Subject: Re: Package Paths Proposal v2
To: NetBSD Packages Technical Discussion List <firstname.lastname@example.org>
From: Greg A. Woods <email@example.com>
Date: 12/16/1998 01:48:55
[ On Tue, December 15, 1998 at 20:43:53 (-0800), What EES eet man? wrote: ]
> Subject: Re: Package Paths Proposal v2
> Greg A. Woods sez:
> * There's a subtle mis-conception in there... /usr isn't designed to be
> * shared amongst multiple machines of a single architecture. It's
> * designed to be shared (in conjunction with /usr/share) amongst multiple
> * heterogenous machines.
Uh, well, you missed the point, I think, and I wasn't explicit enough in
what I meant! ;-)
Without /usr/share then it's only possible to share /usr on homogeneous
architectures. *With* /usr/share it's *possible* to set up
heterogeneous sharing. You're right though that hier(7) only goes part
way specifying a complete heterogeneous solution. I think there's
something somewhere in the GNU coding standards about doing this the
> Just where, perchance, did you intend to keep /share and /local? You're
> implying that they live under root, and you're further implying by extension
> that the entire system lives on one big unhappy filesystem. /share and
> /local live under /usr because it's a bigger filesystem. /usr/local
> is more likely to be its own filesystem than is /usr/share, which would
> grant /local, but that is (for better or for worse) not the canonical
> layout, for aesthetic reasons that I could go into but won't.
I generally like lots of filesystems.... at least in some circumstances.
(big common filesystems can make disk management easy, but they can also
lead to lots of waste due to the 10% "minfree" law)
And besides, the only reason for separating /bin and /sbin from /usr is
so that there'll be a smaller and more stable root filesystem.
In reality this only matters for unstable machines, and if you're
building a stable server then you may as well just build a complete
system filesystem with /, /usr, /local, /pkg, etc all in one. Only /var
and /home (or other user/application filesystems) need be segregated for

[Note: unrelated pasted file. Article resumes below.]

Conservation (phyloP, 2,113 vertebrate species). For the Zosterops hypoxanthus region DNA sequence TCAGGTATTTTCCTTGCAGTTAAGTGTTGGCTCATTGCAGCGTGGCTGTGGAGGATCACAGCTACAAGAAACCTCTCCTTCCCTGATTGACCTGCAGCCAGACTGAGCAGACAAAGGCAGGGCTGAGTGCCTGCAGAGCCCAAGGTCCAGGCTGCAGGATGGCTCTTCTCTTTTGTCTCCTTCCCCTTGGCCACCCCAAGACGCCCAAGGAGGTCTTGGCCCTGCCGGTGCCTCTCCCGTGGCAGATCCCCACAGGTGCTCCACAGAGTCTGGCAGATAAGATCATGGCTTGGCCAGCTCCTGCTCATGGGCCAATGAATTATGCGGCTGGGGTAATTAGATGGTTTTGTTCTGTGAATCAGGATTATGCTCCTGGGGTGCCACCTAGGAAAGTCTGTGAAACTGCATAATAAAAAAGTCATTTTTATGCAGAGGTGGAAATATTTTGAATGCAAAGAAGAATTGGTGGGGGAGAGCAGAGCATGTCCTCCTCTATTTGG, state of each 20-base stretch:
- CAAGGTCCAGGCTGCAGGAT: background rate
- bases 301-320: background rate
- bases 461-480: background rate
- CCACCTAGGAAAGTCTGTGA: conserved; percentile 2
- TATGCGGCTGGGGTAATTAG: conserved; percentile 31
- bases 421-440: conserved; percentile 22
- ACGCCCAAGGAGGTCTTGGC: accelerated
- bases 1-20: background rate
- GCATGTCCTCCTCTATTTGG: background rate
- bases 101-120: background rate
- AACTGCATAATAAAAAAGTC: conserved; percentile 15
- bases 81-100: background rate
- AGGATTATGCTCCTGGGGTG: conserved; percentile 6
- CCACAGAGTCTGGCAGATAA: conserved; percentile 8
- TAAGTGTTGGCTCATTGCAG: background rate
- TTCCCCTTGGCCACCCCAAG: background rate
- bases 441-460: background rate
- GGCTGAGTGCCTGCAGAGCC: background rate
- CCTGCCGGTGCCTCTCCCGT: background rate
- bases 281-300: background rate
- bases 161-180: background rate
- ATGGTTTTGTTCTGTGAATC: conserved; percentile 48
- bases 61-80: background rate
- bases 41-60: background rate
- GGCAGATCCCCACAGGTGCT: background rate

for extremely high stability of the root filesystem on a stable server.
And of course when you need to put /local or /pkg (or /home or whatever)
on some other big common filesystem it's easy enough to use a symlink
(just like I usually do with /tmo -> var/tmp [just remember to create
/var/tmp on your root filesystem for use in single user mode without
Then there's the issue of contention management on a general-purpose
server. For example you probably want to keep /var/mail and /var/log on
separate filesystems (and /var/spool and /var/spool/news, and so on) if
you don't want various different subsystems and/or users to cause each
other grief when disk space gets tight. These issues don't usually
apply to / and /usr on *BSD systems that adhere strictly to heir(7), so
there's yet another reason to just combine them.
> * (not to mention the redundant and silly looking "./" prefix in the
> * links! ;-)
> Redundant, perhaps; silly, maybe. Clear? Yes. They did it for clarity's
Definitely silly. And possibly costing one extra run through namei too.
Relative pathanames have been with Unix since day one (or at least since
V7) and they're *very* clear all on their own. If there's no leading
slash then it's a relative pathname.
I could even argue that the "./" prefix is possibly misleading if you
view it on a poor terminal or with sleepy eyes and the "." isn't
perfectly obvious leading you to think it's just "/"..... ;-)
<FLAME burst directed at nobody in particular>
Explicitly putting a "./" in front of a relative pathname is extreme
newbie-ness, just as silly as putting ":.:" in a shell PATH, though not
quite as stupid as putting ":.:" at the end of your PATH and causing the
current directory to be searched twice.
(Actually I suspect the "./" prefix on those SunOS-5.6 symlinks are
probably there because they're created by a program that's not careful
enough to strip them off when it can....)
> What do you mean by that one? All daemon(3) does is detach and run
> in the background. There are no built-in mechanisms for start/stop/reload
> per se (there are canonical guidelines, but nothing is set in stone.
> This is, after all, (effectively) UNIX, trademark be damned). Which,
> of course, is why we have the scripts to start/stop/reload.
I'm thinking of a single subroutine that would take (argc, argv) [and
possibly other things] and "do the right thing", including PID file
management and all.
If you want real "UNIX" then run your daemons with nohup or from
Greg A. Woods
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